Ulrich: The bookshop was founded by me in 1983. I had just completed my training as a bookseller and was eager to start my own business. In the first years, it was an alternative bookstore that kept with the times. A lot of networking, a lot of green ideas, feminism, the fight against the recycling plant in Wackersdorf, environmental protection, and alternative food later—this phase ended with the fall of the wall, the opening to the East. From 1990 onwards, Dombrowsky became a literary bookstore with books for adults, children, and young people. At the same time, my event activities began: in 31 years, well over 1000 events of various formats were organized and initiated by us on the stages of the bookshop and the city of Regensburg. For the past two years, we have also been offering regular readings for children in a cinema, where the images from the books are projected onto the big cinema screen and the authors themselves are present. This series is called "Floh im Ohr im Ostentor" (Flea in The Ear in The East Gate) because we wanted to put a flea (create noise) in the children's ears with these Saturday afternoons and because the cinema is located at Regensburg's Ostentor.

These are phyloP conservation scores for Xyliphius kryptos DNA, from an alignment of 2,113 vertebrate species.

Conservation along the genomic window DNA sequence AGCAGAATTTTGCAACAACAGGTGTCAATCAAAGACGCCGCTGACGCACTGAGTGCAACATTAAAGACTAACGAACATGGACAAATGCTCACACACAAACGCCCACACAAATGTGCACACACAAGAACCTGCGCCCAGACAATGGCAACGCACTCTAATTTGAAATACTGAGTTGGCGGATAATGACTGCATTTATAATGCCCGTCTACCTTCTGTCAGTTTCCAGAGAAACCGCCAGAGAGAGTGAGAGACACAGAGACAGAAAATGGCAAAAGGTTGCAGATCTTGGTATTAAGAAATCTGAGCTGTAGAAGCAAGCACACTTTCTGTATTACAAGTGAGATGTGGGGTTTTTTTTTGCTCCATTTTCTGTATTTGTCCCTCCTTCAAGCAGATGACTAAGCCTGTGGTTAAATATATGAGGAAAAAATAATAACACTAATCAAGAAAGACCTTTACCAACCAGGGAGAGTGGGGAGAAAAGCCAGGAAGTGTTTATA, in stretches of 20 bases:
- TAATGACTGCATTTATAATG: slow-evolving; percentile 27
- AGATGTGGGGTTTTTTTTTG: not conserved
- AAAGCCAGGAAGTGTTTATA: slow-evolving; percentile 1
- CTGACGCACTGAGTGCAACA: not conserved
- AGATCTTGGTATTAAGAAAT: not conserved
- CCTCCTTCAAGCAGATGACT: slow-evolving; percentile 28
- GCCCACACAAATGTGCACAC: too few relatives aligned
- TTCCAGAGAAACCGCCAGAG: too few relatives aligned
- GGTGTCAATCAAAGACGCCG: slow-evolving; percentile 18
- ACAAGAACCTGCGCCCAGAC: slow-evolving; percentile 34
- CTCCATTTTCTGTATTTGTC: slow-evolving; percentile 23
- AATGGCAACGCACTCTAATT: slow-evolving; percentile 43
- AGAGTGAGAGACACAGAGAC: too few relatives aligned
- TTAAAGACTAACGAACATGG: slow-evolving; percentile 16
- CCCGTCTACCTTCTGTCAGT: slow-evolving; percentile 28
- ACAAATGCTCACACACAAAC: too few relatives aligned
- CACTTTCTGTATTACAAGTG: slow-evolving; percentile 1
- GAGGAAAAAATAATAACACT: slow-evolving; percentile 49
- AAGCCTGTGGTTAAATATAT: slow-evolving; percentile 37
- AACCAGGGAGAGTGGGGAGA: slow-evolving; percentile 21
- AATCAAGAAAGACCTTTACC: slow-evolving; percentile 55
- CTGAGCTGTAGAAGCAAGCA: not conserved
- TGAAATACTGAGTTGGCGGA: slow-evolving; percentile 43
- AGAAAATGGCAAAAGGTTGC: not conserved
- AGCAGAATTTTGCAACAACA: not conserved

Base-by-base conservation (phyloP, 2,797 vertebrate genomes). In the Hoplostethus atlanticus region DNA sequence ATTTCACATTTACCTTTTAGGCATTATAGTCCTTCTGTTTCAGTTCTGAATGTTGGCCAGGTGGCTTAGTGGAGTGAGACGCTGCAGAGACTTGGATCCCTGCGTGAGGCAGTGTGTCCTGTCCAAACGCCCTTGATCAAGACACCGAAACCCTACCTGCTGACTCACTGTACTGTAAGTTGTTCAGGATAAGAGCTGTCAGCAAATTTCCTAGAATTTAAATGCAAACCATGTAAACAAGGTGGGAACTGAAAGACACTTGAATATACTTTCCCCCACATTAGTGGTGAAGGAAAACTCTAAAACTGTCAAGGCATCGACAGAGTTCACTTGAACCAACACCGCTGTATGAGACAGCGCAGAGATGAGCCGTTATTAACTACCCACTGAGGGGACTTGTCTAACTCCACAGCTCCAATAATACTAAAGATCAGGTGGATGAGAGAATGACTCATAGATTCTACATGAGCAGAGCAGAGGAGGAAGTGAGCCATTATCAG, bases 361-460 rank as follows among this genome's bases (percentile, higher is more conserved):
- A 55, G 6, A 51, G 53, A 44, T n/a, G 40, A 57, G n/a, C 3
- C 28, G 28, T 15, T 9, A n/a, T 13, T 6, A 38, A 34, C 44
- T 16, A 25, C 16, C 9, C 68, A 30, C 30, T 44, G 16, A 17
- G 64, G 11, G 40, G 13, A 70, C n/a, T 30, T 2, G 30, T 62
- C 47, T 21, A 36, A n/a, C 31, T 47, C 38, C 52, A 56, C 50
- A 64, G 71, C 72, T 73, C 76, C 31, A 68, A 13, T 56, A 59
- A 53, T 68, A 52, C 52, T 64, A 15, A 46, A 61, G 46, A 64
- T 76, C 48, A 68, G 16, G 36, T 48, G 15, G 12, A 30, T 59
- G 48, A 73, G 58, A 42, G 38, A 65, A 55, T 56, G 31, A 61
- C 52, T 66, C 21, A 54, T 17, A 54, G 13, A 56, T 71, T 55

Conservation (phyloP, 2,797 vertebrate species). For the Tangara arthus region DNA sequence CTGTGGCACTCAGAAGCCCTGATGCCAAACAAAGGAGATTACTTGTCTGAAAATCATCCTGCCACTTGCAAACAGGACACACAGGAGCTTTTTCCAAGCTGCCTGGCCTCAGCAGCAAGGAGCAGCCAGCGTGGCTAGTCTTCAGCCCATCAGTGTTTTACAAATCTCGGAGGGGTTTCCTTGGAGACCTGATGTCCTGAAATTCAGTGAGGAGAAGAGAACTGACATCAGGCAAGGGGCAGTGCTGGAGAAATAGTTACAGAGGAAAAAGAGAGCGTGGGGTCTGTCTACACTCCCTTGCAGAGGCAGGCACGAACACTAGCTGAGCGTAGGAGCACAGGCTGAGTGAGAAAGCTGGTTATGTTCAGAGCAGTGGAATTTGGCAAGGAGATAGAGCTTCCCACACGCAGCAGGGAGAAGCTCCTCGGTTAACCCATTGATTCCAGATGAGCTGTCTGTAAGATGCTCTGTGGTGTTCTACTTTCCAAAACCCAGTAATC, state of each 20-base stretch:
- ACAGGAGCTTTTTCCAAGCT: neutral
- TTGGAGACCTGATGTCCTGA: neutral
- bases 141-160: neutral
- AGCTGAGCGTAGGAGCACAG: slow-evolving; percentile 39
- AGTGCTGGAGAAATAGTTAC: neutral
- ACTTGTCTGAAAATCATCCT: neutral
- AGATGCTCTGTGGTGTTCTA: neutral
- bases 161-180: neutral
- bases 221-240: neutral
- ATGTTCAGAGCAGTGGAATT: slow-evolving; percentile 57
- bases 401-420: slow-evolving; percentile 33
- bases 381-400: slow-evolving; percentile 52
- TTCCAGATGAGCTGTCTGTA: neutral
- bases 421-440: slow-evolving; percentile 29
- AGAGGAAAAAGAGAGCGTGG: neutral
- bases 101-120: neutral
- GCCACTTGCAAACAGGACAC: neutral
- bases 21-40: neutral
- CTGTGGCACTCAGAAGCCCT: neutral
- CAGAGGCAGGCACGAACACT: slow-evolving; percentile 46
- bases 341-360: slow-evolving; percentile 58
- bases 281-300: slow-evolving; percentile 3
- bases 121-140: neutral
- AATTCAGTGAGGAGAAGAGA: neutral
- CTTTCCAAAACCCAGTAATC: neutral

A special feature of the bookstore is the customer magazine: Together with six similarly oriented bookstores in Germany, Austria, and Switzerland, we published the magazine ‘der 5+’ twice a year. It is almost a literary newspaper that we fill ourselves. It features contributions from authors, publishers, artists, interesting figures in German-speaking society. And of course with reviews of our literary favorites. We offer the magazine is free of charge. Also, once a year we publish a small booklet with these bookshops, showing texts that never existed before, written by renowned authors. It is a great honor for us to be part of this group.